The Column emulates the more famous Column of Trajan. When it was built, the Romans called it the Centanaria as it was 100 Roman feet or 29.6 metres tall. To give you more numbers, the column stands on a 10 m high base, which in turn stood on a 3 m high platform. However, that base is now below the ground level and can no longer be seen. It is built of 28 blocks of Carrara marble, each of which is 3.7 m in diameter.

The inscription at the base of the column

Inside the column is a spiral stairway of around 200 steps which runs up to a platform on the top. Narrow slits in the column allow sunlight to illuminate the stairway. A doorway to the stairway can be seen at the base of the column, though it is not open to the public. What is amazing about the column is that these blocks were hollowed while still at the quarry. How they were placed in such perfect alignment in that era is still a matter of astonishment.

The 700 foot helical frieze has remarkable sculptural detail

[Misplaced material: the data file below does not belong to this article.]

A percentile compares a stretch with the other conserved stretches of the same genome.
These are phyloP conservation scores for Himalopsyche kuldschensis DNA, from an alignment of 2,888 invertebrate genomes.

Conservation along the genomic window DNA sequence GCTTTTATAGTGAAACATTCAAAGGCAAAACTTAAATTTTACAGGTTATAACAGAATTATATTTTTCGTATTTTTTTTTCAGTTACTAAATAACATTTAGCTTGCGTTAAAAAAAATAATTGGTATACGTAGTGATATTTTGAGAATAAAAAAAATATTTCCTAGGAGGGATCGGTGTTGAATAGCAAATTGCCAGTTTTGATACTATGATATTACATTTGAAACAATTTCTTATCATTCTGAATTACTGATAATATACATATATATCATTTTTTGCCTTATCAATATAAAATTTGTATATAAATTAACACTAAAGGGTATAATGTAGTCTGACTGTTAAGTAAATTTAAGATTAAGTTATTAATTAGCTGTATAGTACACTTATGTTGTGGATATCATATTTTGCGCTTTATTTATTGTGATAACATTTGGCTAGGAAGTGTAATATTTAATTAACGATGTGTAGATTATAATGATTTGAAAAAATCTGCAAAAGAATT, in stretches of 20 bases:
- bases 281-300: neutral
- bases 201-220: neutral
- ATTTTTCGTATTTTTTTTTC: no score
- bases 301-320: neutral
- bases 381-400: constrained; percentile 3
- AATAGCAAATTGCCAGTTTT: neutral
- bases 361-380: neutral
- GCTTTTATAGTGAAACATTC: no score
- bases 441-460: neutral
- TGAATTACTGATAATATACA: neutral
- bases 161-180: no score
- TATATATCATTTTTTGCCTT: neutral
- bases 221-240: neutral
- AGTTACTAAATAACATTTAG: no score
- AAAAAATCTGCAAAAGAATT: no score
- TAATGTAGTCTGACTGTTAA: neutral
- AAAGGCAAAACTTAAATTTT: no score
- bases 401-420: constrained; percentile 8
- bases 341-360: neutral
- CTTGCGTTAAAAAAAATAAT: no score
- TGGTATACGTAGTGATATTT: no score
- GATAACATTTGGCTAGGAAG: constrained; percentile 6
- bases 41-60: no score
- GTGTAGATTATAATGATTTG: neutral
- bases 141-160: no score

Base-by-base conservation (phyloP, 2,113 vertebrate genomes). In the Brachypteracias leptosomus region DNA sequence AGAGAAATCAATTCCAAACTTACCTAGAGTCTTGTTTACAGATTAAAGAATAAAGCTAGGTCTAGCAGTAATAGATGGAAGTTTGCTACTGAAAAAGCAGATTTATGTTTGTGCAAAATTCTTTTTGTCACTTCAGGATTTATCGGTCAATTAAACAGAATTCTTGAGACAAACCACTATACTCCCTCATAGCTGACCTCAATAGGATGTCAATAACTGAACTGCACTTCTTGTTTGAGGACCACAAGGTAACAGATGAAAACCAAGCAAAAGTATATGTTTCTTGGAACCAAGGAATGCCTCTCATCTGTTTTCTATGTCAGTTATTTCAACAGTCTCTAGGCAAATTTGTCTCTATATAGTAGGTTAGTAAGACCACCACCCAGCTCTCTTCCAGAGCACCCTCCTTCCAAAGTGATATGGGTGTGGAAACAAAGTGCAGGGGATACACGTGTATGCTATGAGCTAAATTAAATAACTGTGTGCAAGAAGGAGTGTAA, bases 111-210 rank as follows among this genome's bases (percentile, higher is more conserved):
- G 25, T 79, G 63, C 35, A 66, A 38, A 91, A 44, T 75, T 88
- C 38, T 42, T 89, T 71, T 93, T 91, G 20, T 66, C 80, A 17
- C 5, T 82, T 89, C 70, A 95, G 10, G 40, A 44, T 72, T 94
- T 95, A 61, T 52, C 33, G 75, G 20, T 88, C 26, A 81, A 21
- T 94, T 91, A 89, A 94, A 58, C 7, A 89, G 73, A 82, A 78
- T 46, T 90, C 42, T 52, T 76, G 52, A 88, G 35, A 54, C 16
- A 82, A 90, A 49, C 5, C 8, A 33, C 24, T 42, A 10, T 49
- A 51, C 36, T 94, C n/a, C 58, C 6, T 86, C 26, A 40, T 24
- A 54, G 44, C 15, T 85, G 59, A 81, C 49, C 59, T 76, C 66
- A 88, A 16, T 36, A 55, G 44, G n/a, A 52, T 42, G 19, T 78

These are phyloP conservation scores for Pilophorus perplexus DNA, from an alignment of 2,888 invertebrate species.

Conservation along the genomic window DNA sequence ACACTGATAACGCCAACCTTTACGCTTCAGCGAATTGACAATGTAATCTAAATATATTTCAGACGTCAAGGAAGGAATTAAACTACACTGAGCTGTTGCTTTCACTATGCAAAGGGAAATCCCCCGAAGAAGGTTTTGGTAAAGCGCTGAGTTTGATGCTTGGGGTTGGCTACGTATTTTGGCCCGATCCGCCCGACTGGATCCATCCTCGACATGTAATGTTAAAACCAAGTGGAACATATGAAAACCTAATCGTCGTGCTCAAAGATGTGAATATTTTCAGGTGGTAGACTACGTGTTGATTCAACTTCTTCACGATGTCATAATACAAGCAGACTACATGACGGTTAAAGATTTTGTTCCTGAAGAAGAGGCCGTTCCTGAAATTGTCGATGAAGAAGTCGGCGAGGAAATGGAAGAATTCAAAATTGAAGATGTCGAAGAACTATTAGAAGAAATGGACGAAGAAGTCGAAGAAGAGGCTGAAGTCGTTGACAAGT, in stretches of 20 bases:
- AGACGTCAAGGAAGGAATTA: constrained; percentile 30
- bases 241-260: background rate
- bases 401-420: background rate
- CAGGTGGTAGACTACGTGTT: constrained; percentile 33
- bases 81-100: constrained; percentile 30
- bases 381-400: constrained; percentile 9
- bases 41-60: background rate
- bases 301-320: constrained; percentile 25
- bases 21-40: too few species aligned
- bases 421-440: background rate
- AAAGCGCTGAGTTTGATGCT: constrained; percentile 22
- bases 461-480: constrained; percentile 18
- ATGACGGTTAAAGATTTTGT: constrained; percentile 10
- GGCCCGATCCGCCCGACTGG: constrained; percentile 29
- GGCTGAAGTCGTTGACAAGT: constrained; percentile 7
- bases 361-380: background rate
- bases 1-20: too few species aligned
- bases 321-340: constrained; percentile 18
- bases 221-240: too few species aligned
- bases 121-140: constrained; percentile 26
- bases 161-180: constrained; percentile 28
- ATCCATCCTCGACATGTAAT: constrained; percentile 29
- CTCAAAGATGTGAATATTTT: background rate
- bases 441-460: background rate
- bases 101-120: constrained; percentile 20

The stunning visual that the column presents comes from the painstakingly done high relief carvings all along its surface. These are engraved in 21 spirals. The 700 foot helical frieze shows images from Marcus Aurelius’ conquests against the Marcomanni and the Sarmatians. There are glimpses of the campaigns- with carvings showing emperor addressing his men, images of his cavalry and infantry, sieges, the taking of prisoners, and other anecdotes from the battlefield. What makes this column different from Trajan’s column are the violent nature of the graphics. This column seems to depict the gory consequences of war, that the Romans experienced during these armed campaigns.

At the lowermost section is a beautiful frieze of the army crossing a river on a pontoon bridge.

Over the years, the Column has weathered much damage. It was restored by Pope Sixtus the Fifth in 1589. Originally, a statue of Emperor Aurelius had been installed at the top of the column. This has now been replaced by a bronze statue of St Paul holding a sword.

The Italian Prime Minister’s official residence

TThere are other sights too in Piazza Colonna. In the north, is the Palazzo Chigi which is the official residence of the Italian prime minister. The Via del Corso runs through the eastern end of the piazza. On the west side is the Palazzo Wedekind with a colonnade of Roman columns. In front of the piazza is a fountain which has dolphins sculpted at the edge of the basin. This was designed by Giacomo Della Porta.


Column of Marcus Aurelius: photos, description (Colonna di Marco Aurelio)